Sophie Taeuber-Arp’s craft of abstraction

My first solid bid for Sophie Taeuber-Arp, the subject of a wonderful retrospective at the Museum of Modern Art, took place nine years ago, as a study, also at. MOMA, of the creation of abstract art, around 1910-25. Until then, I had taken lightly the Swiss virtuoso of many crafts. But on the occasion, which contained such heavy hits of the aesthetic revolution as Kandinsky, Mondrian, and Malevich, I kept returning to a small woolen embroidery of rectangular shapes, “Vertical-Horizontal Composition” (1916), by Taeuber-Arp . Beautiful, completely confident and indescribably heartfelt, it made the artist’s employees, almost all male, seem relative girls, worked up over innovations that were a breeze for her. That the medium was “women’s work” by the standards of the time, added to my amazement, and abolished the lazy derogatory meaning. No doubt feminism’s reassessment of historical values ​​had made me aware. Good is good, whether it is done with a brush or with a needle.

Now the embroidery is here again, like an old friend, in “Sophie Taeuber-Arp: Living Abstraction.” The show traces the artist’s diverse achievements, under the radar of prevailing styles, until her death, in 1943, when she was fifty-three years old. The work’s cute, asymmetrically structured beams and swatches in white, black, red, blue, gray and two browns generate a seemingly effortless majesty. The execution elicits pieces of fun that I had not noticed before: a small, eccentric off-colored shape in a brown field; an almost imperceptible checkerboard pattern of alternating horizontal and vertical stitches in a black area (prophetic of Ad Reinhardt’s black-on-black paintings); and a small lump of overloaded yarn that would seem to be a mistake if it did not so openly emphasize the tactility of the work. No matter how engaged she might be in geometric order, Taeuber-Arp communicated her freedom.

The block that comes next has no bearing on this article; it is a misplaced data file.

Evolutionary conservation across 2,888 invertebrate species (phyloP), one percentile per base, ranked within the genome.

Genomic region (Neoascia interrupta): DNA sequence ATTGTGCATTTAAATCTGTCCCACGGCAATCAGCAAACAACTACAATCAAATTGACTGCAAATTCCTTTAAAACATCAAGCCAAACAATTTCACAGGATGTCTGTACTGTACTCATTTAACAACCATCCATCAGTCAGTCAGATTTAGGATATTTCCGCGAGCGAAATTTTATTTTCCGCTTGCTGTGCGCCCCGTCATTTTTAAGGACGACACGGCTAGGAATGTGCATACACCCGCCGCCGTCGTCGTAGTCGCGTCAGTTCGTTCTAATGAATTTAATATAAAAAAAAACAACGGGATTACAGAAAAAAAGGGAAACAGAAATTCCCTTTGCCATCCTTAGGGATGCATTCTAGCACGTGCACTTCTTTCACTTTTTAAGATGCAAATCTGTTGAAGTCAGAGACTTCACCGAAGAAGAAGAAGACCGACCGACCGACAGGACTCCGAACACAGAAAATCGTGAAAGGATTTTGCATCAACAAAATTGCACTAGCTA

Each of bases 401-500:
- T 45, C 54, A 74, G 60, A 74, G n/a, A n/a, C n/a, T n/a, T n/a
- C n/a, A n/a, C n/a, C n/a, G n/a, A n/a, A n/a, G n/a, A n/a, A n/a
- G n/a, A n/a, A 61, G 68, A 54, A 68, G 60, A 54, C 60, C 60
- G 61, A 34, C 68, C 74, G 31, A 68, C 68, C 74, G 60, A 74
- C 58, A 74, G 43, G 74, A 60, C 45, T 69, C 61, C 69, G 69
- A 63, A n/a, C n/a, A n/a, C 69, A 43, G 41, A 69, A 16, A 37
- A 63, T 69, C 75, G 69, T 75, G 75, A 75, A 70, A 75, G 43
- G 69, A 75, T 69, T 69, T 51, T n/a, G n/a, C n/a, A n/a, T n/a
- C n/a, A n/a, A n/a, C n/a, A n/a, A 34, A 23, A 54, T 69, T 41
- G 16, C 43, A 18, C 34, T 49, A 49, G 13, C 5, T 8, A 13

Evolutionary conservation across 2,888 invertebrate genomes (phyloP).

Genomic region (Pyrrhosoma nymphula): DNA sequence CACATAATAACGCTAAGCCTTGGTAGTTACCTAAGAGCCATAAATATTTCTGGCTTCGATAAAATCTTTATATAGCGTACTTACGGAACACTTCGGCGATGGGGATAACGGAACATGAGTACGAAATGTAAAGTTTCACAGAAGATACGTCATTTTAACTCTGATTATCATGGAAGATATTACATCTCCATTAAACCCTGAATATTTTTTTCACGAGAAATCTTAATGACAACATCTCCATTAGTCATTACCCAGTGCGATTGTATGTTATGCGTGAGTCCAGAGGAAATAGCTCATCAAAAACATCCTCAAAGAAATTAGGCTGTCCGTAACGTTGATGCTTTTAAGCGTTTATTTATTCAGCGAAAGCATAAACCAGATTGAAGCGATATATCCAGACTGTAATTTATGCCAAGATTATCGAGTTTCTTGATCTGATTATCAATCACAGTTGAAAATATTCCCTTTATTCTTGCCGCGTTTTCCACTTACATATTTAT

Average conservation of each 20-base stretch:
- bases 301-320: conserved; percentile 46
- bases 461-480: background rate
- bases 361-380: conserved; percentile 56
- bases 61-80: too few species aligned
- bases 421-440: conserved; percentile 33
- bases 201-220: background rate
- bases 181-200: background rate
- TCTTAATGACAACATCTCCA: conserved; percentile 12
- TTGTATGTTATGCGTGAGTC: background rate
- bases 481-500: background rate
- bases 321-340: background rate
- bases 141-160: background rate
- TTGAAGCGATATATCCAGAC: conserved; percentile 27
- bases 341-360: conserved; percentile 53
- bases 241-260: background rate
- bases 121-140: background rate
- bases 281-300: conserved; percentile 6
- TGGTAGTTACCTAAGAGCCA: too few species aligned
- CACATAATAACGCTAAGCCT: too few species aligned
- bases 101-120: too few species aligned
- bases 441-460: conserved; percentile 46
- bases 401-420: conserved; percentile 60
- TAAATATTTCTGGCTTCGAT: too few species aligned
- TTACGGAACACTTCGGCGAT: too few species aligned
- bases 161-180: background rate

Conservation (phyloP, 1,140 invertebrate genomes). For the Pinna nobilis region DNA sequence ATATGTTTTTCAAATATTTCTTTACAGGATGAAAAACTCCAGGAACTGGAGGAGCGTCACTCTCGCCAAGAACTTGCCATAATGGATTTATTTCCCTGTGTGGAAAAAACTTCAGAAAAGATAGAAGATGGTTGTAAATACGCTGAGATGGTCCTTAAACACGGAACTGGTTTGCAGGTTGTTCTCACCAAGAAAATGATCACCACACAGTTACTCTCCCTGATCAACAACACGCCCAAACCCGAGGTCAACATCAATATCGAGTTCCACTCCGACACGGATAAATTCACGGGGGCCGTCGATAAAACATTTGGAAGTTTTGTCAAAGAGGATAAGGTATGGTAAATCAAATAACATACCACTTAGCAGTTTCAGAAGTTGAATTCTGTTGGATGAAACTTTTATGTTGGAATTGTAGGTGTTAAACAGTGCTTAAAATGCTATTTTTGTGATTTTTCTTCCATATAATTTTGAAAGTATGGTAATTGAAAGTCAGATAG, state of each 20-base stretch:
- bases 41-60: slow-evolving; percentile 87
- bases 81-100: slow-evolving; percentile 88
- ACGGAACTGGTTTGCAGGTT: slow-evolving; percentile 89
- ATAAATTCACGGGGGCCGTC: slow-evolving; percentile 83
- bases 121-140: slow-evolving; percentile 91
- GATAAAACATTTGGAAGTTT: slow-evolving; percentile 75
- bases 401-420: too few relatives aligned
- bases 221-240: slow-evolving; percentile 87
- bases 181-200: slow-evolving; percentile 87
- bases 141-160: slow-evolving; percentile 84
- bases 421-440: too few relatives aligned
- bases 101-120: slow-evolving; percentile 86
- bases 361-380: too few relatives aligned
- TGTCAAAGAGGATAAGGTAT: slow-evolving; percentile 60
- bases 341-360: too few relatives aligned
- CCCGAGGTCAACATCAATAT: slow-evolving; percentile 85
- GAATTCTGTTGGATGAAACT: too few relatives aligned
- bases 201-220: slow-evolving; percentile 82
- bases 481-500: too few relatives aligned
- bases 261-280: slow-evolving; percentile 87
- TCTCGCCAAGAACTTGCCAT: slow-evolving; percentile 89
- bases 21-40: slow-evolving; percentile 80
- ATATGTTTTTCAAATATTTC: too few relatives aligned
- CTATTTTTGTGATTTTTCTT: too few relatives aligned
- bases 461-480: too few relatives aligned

“Vertical-Horizontal Composition”, from 1916; a number of Taeuber-Arp’s works share the same title.Artwork lent by Foundation Arp eV, Berlin

Sophie Taeuber was the fourth child of a pharmacist father and a mother who ran a linen shop in Davos. After her father’s death from tuberculosis when she was two, her mother admitted students to their home in the most German-speaking town of Trogen. Taeuber studied art and applied arts at schools in Switzerland and Germany. In 1915, at an art exhibition in Zurich, she met the Alsatian sculptor and poet Arp, who used Jean as his first name in France and Hans everywhere else. They were among the early members of Dada, centered on a nightclub in the city, Cabaret Voltaire, and convened artists and writers in revolt against anything that could be associated with the obscene First World War. Others on the galvanic stage included the Romanian poet Tristan Tzara and the German Hugo Ball. The multi-talented, routinely daring Taeuber fit right in.